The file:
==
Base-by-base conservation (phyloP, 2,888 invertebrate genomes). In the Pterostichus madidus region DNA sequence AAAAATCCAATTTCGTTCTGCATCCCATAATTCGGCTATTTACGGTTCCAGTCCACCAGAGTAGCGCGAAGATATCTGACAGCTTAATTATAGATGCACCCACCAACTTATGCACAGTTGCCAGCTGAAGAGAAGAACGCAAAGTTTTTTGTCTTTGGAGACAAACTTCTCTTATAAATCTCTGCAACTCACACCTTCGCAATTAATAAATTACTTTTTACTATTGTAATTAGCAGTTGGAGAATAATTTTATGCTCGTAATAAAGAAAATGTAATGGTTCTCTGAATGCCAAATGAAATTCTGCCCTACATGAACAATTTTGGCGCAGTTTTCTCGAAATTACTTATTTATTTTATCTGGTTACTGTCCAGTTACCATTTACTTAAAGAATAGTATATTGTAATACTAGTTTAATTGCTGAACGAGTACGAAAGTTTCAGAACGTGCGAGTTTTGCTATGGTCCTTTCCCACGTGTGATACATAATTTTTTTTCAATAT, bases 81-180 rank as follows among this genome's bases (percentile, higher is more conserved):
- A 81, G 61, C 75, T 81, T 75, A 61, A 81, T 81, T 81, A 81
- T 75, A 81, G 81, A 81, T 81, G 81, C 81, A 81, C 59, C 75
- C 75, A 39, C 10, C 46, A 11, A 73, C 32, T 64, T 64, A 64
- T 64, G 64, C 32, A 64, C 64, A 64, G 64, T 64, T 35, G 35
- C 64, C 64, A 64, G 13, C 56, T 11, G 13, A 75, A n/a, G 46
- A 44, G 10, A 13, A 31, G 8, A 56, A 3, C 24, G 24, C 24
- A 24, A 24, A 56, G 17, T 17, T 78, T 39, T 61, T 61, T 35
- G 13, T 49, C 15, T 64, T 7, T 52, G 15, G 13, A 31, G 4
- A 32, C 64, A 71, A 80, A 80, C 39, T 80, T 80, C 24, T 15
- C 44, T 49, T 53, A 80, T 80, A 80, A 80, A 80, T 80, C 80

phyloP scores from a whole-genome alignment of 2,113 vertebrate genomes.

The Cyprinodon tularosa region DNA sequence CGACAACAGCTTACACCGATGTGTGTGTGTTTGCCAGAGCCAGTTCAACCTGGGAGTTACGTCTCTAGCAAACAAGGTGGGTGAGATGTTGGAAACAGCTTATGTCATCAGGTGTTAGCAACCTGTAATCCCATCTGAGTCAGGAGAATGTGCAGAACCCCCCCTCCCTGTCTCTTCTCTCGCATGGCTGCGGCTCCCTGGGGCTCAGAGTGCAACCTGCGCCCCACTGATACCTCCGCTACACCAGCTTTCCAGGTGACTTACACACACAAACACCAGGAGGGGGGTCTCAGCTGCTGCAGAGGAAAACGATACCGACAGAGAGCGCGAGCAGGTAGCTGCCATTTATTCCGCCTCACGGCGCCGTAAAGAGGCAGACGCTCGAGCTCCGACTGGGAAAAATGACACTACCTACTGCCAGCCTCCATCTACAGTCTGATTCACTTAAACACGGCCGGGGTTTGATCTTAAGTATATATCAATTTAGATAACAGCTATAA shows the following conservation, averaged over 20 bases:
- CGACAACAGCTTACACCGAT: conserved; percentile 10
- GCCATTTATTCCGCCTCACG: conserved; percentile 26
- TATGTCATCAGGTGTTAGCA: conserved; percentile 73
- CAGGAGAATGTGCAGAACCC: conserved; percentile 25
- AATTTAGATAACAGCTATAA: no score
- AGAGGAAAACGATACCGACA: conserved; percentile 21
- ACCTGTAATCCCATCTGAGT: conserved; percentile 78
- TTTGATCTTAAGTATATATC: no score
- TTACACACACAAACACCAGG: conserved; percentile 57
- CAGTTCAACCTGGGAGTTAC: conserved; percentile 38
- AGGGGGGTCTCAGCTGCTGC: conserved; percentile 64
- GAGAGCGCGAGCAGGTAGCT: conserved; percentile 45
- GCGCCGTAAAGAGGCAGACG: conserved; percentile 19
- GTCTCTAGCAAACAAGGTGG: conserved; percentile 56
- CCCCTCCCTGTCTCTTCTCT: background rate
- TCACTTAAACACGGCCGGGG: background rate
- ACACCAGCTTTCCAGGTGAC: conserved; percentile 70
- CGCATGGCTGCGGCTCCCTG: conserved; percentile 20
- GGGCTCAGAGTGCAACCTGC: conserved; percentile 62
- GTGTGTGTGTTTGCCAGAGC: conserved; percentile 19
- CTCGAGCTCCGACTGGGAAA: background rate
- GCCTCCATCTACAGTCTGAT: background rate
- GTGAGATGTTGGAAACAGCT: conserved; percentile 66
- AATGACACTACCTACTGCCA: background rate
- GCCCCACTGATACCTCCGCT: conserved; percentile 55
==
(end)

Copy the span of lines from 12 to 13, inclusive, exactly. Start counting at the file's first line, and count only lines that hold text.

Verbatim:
phyloP scores from a whole-genome alignment of 2,113 vertebrate genomes.

The Cyprinodon tularosa region DNA sequence CGACAACAGCTTACACCGATGTGTGTGTGTTTGCCAGAGCCAGTTCAACCTGGGAGTTACGTCTCTAGCAAACAAGGTGGGTGAGATGTTGGAAACAGCTTATGTCATCAGGTGTTAGCAACCTGTAATCCCATCTGAGTCAGGAGAATGTGCAGAACCCCCCCTCCCTGTCTCTTCTCTCGCATGGCTGCGGCTCCCTGGGGCTCAGAGTGCAACCTGCGCCCCACTGATACCTCCGCTACACCAGCTTTCCAGGTGACTTACACACACAAACACCAGGAGGGGGGTCTCAGCTGCTGCAGAGGAAAACGATACCGACAGAGAGCGCGAGCAGGTAGCTGCCATTTATTCCGCCTCACGGCGCCGTAAAGAGGCAGACGCTCGAGCTCCGACTGGGAAAAATGACACTACCTACTGCCAGCCTCCATCTACAGTCTGATTCACTTAAACACGGCCGGGGTTTGATCTTAAGTATATATCAATTTAGATAACAGCTATAA shows the following conservation, averaged over 20 bases: